How to Clean Your Microwave
Whether your microwave has been the victim of a leftover mashed potato explosion, a bag of burnt popcorn, or just a day's worth of crumbs and spills, knowing how to get it—and keep it!—clean is essential. To that end, we asked Warren Weiss of Scrub!, a cleaning service in Philadelphia, Pennsylvania, to share easy tips that will help you get the job done.
Make It a Habit
Wiping out the microwave with a damp cloth to remove crumbs and just-spilled food once a day will keep it tidier between deep cleans. "I would say the microwave should be cleaned once a week," says Weiss. "That really depends, though, on how many people live in the house and how often the microwave gets used." If you have teenagers heating snacks after practice, a second-shift worker making late-night nachos, and someone cooking frozen pancakes every morning, you may need to increase the frequency of your cleaning efforts—and be especially vigilant about spills. "Anything that's exploded in the microwave and then has had a chance to dry will be a nightmare to remove," says Weiss. "If you stay on top of it, wipe it out after each use—and especially if there's a small explosion—it will stay nice and clean."
Start with the top of the microwave and work your way down. "The top of the inside of the microwave is an area that everyone forgets about," says Weiss. "For some reason when we clean the microwave, we can't really see the top. I always love looking inside people's microwaves—yes, I look!—and seeing everything nice and clean but the top is completely gross." After you've wiped the ceiling and walls of the interior, take the tray out of your microwave and wash it according to the manufacturer's directions; then wipe out any crumbs you [find] underneath it before wiping the inside and outside of the door, the handle, and the keypad.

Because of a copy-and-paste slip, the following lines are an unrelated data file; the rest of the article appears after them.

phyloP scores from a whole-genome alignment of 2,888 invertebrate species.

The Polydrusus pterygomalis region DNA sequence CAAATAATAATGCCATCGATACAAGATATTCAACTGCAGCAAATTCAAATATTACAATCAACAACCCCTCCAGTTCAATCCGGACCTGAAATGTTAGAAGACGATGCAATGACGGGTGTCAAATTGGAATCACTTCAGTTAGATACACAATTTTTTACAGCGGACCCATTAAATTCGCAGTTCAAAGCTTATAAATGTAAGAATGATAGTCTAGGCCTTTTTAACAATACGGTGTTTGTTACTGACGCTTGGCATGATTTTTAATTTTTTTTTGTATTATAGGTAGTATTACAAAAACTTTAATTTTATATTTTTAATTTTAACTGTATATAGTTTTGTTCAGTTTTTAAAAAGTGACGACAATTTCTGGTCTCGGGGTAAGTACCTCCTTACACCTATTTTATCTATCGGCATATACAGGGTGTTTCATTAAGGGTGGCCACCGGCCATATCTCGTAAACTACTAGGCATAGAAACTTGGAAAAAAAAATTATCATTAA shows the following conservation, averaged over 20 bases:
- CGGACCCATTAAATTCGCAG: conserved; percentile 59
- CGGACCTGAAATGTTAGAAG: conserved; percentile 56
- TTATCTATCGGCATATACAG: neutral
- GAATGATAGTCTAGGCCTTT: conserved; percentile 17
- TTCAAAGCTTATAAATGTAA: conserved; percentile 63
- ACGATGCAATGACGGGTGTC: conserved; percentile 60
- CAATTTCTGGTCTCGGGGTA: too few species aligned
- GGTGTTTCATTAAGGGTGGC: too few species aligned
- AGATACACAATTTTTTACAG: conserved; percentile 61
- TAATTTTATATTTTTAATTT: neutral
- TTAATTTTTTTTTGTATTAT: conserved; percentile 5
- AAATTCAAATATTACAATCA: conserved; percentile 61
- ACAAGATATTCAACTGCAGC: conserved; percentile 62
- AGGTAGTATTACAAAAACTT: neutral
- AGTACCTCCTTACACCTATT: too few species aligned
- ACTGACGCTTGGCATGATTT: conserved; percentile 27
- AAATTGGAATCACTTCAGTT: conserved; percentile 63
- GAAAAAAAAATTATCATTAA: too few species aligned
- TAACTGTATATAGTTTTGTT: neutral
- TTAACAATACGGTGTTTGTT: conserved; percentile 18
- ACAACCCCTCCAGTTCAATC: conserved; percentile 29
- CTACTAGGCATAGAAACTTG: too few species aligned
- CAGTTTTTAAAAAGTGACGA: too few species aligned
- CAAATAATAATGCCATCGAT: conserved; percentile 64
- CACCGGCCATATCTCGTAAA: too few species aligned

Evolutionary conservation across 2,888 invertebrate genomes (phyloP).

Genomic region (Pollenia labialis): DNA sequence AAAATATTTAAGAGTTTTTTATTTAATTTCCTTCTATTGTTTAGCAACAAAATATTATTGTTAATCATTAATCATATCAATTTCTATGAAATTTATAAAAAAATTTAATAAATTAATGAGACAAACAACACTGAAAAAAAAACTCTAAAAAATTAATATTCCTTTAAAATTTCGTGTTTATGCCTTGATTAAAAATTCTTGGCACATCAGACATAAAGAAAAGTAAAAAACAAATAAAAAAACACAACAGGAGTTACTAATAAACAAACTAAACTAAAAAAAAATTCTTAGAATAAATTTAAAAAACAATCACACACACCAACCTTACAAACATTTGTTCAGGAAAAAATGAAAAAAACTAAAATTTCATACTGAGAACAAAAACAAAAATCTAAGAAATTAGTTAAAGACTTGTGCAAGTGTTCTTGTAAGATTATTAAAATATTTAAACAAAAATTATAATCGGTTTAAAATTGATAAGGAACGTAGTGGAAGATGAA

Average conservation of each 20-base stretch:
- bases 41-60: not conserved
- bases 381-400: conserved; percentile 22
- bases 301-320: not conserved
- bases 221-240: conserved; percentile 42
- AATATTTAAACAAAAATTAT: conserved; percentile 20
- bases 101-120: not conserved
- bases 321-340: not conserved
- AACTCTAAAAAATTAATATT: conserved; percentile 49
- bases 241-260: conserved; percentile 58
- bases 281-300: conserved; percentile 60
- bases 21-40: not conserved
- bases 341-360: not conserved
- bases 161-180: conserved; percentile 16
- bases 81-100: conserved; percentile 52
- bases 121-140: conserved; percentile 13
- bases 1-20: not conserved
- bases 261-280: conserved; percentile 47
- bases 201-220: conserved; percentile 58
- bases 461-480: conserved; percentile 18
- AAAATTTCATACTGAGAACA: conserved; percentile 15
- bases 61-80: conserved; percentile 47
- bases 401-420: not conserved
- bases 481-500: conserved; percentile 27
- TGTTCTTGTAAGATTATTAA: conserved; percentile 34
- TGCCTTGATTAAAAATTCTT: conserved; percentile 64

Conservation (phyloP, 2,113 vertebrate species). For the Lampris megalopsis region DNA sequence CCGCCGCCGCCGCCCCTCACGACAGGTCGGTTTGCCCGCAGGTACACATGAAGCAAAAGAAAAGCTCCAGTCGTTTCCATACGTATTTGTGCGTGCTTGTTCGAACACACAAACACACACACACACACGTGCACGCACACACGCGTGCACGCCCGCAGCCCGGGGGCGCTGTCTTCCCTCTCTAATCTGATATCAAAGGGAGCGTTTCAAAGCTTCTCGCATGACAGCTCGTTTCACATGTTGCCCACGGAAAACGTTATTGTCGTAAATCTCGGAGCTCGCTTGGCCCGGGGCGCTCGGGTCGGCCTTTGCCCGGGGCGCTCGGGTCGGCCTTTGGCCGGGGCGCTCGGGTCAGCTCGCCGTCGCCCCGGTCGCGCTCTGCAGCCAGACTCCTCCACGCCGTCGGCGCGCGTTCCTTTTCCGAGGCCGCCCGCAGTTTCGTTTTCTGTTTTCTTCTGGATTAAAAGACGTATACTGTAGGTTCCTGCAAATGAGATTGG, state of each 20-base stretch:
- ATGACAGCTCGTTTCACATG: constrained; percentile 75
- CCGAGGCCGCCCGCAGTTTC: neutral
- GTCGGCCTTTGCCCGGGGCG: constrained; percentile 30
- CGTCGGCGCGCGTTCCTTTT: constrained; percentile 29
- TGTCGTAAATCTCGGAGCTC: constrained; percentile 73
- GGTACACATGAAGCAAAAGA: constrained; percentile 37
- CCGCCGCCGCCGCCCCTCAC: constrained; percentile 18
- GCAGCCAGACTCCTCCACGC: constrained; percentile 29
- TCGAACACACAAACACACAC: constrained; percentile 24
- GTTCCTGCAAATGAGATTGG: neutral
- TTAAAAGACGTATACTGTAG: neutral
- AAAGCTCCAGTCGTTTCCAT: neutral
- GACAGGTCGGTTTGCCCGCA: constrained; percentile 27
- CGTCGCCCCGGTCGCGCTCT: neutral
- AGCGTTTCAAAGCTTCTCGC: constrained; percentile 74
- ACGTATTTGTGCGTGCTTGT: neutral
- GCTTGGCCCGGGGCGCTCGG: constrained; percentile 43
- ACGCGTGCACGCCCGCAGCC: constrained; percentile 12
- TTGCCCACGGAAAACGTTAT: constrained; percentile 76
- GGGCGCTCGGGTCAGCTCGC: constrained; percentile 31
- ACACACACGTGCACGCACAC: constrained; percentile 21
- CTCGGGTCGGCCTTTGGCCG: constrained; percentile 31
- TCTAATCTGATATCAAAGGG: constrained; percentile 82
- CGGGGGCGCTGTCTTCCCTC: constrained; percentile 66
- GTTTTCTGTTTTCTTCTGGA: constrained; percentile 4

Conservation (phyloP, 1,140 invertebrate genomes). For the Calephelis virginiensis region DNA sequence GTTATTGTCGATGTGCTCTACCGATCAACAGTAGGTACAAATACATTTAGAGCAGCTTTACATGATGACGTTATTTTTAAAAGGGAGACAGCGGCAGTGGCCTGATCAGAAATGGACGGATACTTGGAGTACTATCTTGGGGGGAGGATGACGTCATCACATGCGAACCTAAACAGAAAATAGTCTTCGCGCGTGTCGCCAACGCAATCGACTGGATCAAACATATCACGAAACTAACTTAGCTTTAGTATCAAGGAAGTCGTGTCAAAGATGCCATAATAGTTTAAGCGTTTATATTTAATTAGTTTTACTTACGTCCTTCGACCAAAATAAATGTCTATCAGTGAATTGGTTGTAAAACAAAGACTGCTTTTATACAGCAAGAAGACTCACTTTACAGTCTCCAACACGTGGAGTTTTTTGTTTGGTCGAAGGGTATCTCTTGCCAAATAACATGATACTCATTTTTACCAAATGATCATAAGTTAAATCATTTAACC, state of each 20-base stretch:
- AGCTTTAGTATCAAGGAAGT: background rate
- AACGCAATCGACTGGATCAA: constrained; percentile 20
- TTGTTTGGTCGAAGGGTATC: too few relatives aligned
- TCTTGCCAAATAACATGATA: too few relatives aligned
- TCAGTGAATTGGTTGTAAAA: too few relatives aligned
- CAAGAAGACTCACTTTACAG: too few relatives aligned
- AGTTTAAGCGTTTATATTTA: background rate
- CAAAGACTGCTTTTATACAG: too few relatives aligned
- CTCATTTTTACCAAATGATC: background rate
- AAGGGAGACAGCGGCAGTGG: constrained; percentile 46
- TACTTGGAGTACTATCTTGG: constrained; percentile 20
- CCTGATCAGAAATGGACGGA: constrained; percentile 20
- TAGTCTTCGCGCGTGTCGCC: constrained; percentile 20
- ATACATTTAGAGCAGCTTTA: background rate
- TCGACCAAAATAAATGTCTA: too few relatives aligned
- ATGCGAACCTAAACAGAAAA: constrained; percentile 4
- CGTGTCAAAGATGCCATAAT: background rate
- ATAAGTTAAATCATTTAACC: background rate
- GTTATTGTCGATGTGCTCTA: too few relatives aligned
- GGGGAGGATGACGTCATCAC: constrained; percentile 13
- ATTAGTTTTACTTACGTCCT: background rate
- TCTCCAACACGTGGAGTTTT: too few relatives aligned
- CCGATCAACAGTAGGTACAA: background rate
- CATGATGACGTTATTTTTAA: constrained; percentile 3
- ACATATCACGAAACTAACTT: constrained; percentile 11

Many people swear by a natural technique to loosen tough foods: Heat a cup of water with lemon slices, vinegar, or dish soap in the microwave until it boils; then let it sit in the closed microwave for a few minutes while the steam helps detach the spills. If you choose this route, be careful: "When you heat something in a microwave for five or ten minutes, it gets really hot," says Weiss. "I'm cautious, and I've never encountered a situation that required this technique—and I've cleaned tons of microwaves." If you're looking for a homemade solution, Weiss recommends using a paste of baking soda and water to work off stuck-on food.
Use the Right Tools
When you're ready for a deep clean, Weiss suggests arming yourself with a [microfiber cloth] or a non-abrasive sponge—like a Dobie ($3.19 target.com)—to scrub off tough stains. "It's a miracle in my opinion," he says. "Warm water, maybe some baking soda, and the tomato sauce will come right off." Especially difficult messes, like melted cheese, may require a little extra elbow grease: "Try a plastic paint scraper," says Weiss. "Wet the area with some warm water and the cheese should come right off."
Tackle Unpleasant Smells
"Who hasn't had a coworker that thinks it's a great idea to bring their leftover salmon and heat it up in the office microwave?" says Weiss. Get rid of that scent—and any others—by wiping out the microwave using a cloth dampened with water and vinegar. "I would also suggest leaving a bowl of water with about a quarter cup of vinegar next to the microwave overnight," says Weiss. "The vinegar will absorb the smell."